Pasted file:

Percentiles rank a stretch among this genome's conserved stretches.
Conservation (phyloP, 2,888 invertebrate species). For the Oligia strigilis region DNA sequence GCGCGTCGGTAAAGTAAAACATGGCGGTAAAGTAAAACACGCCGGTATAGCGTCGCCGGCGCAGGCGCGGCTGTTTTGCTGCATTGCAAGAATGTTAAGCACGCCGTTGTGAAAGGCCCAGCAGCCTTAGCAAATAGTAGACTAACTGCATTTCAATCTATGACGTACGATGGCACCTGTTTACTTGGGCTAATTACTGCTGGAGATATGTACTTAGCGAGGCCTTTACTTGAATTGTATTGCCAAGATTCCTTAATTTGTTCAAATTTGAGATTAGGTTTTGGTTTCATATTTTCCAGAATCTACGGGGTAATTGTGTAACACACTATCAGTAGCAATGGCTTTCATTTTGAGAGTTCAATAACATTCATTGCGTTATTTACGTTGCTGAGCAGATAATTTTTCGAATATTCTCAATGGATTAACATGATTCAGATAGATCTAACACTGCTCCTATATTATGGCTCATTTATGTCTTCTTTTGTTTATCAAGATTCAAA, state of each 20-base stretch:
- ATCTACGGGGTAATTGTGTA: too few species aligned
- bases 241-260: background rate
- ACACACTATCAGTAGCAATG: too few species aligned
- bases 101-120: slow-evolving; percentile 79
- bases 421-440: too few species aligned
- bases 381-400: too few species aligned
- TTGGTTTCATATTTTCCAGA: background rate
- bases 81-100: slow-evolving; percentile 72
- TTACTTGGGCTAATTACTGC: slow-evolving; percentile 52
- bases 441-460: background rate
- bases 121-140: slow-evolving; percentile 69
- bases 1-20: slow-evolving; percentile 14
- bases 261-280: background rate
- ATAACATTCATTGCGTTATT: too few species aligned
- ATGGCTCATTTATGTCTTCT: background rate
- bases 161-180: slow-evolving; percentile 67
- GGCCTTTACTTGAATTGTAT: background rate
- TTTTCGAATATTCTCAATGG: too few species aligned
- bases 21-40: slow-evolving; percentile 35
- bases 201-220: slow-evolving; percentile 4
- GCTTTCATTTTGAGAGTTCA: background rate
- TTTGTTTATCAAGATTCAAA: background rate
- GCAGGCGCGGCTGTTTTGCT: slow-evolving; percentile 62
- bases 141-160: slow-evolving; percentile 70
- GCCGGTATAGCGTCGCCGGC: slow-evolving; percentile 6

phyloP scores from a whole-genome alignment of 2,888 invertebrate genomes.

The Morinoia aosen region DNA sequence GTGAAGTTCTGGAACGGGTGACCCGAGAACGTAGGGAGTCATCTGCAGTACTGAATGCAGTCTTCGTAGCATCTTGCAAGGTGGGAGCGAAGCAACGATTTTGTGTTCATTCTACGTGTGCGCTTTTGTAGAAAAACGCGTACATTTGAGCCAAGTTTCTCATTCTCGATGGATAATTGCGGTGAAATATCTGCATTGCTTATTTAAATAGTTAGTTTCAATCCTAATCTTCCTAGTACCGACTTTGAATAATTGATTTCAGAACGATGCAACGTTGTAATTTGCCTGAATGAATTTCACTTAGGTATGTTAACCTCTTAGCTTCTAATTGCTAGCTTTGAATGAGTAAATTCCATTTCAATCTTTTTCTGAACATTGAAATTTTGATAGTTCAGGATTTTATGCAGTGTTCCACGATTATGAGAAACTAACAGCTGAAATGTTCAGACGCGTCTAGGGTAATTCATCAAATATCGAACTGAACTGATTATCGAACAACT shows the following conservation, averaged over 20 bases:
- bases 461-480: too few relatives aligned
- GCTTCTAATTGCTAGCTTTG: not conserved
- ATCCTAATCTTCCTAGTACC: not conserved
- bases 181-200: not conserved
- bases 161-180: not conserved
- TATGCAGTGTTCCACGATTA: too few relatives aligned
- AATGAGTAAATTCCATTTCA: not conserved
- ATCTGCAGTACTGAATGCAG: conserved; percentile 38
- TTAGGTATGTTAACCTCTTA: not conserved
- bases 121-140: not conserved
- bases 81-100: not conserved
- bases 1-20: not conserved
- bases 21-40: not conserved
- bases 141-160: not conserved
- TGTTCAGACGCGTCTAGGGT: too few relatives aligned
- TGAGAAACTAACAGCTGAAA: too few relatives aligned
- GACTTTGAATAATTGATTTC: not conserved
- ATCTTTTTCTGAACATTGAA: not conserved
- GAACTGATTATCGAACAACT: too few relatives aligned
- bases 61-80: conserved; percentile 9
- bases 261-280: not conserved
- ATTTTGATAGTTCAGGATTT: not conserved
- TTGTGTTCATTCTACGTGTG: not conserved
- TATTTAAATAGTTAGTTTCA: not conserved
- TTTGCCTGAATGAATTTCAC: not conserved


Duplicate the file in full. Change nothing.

Percentiles rank a stretch among this genome's conserved stretches.
Conservation (phyloP, 2,888 invertebrate species). For the Oligia strigilis region DNA sequence GCGCGTCGGTAAAGTAAAACATGGCGGTAAAGTAAAACACGCCGGTATAGCGTCGCCGGCGCAGGCGCGGCTGTTTTGCTGCATTGCAAGAATGTTAAGCACGCCGTTGTGAAAGGCCCAGCAGCCTTAGCAAATAGTAGACTAACTGCATTTCAATCTATGACGTACGATGGCACCTGTTTACTTGGGCTAATTACTGCTGGAGATATGTACTTAGCGAGGCCTTTACTTGAATTGTATTGCCAAGATTCCTTAATTTGTTCAAATTTGAGATTAGGTTTTGGTTTCATATTTTCCAGAATCTACGGGGTAATTGTGTAACACACTATCAGTAGCAATGGCTTTCATTTTGAGAGTTCAATAACATTCATTGCGTTATTTACGTTGCTGAGCAGATAATTTTTCGAATATTCTCAATGGATTAACATGATTCAGATAGATCTAACACTGCTCCTATATTATGGCTCATTTATGTCTTCTTTTGTTTATCAAGATTCAAA, state of each 20-base stretch:
- ATCTACGGGGTAATTGTGTA: too few species aligned
- bases 241-260: background rate
- ACACACTATCAGTAGCAATG: too few species aligned
- bases 101-120: slow-evolving; percentile 79
- bases 421-440: too few species aligned
- bases 381-400: too few species aligned
- TTGGTTTCATATTTTCCAGA: background rate
- bases 81-100: slow-evolving; percentile 72
- TTACTTGGGCTAATTACTGC: slow-evolving; percentile 52
- bases 441-460: background rate
- bases 121-140: slow-evolving; percentile 69
- bases 1-20: slow-evolving; percentile 14
- bases 261-280: background rate
- ATAACATTCATTGCGTTATT: too few species aligned
- ATGGCTCATTTATGTCTTCT: background rate
- bases 161-180: slow-evolving; percentile 67
- GGCCTTTACTTGAATTGTAT: background rate
- TTTTCGAATATTCTCAATGG: too few species aligned
- bases 21-40: slow-evolving; percentile 35
- bases 201-220: slow-evolving; percentile 4
- GCTTTCATTTTGAGAGTTCA: background rate
- TTTGTTTATCAAGATTCAAA: background rate
- GCAGGCGCGGCTGTTTTGCT: slow-evolving; percentile 62
- bases 141-160: slow-evolving; percentile 70
- GCCGGTATAGCGTCGCCGGC: slow-evolving; percentile 6

phyloP scores from a whole-genome alignment of 2,888 invertebrate genomes.

The Morinoia aosen region DNA sequence GTGAAGTTCTGGAACGGGTGACCCGAGAACGTAGGGAGTCATCTGCAGTACTGAATGCAGTCTTCGTAGCATCTTGCAAGGTGGGAGCGAAGCAACGATTTTGTGTTCATTCTACGTGTGCGCTTTTGTAGAAAAACGCGTACATTTGAGCCAAGTTTCTCATTCTCGATGGATAATTGCGGTGAAATATCTGCATTGCTTATTTAAATAGTTAGTTTCAATCCTAATCTTCCTAGTACCGACTTTGAATAATTGATTTCAGAACGATGCAACGTTGTAATTTGCCTGAATGAATTTCACTTAGGTATGTTAACCTCTTAGCTTCTAATTGCTAGCTTTGAATGAGTAAATTCCATTTCAATCTTTTTCTGAACATTGAAATTTTGATAGTTCAGGATTTTATGCAGTGTTCCACGATTATGAGAAACTAACAGCTGAAATGTTCAGACGCGTCTAGGGTAATTCATCAAATATCGAACTGAACTGATTATCGAACAACT shows the following conservation, averaged over 20 bases:
- bases 461-480: too few relatives aligned
- GCTTCTAATTGCTAGCTTTG: not conserved
- ATCCTAATCTTCCTAGTACC: not conserved
- bases 181-200: not conserved
- bases 161-180: not conserved
- TATGCAGTGTTCCACGATTA: too few relatives aligned
- AATGAGTAAATTCCATTTCA: not conserved
- ATCTGCAGTACTGAATGCAG: conserved; percentile 38
- TTAGGTATGTTAACCTCTTA: not conserved
- bases 121-140: not conserved
- bases 81-100: not conserved
- bases 1-20: not conserved
- bases 21-40: not conserved
- bases 141-160: not conserved
- TGTTCAGACGCGTCTAGGGT: too few relatives aligned
- TGAGAAACTAACAGCTGAAA: too few relatives aligned
- GACTTTGAATAATTGATTTC: not conserved
- ATCTTTTTCTGAACATTGAA: not conserved
- GAACTGATTATCGAACAACT: too few relatives aligned
- bases 61-80: conserved; percentile 9
- bases 261-280: not conserved
- ATTTTGATAGTTCAGGATTT: not conserved
- TTGTGTTCATTCTACGTGTG: not conserved
- TATTTAAATAGTTAGTTTCA: not conserved
- TTTGCCTGAATGAATTTCAC: not conserved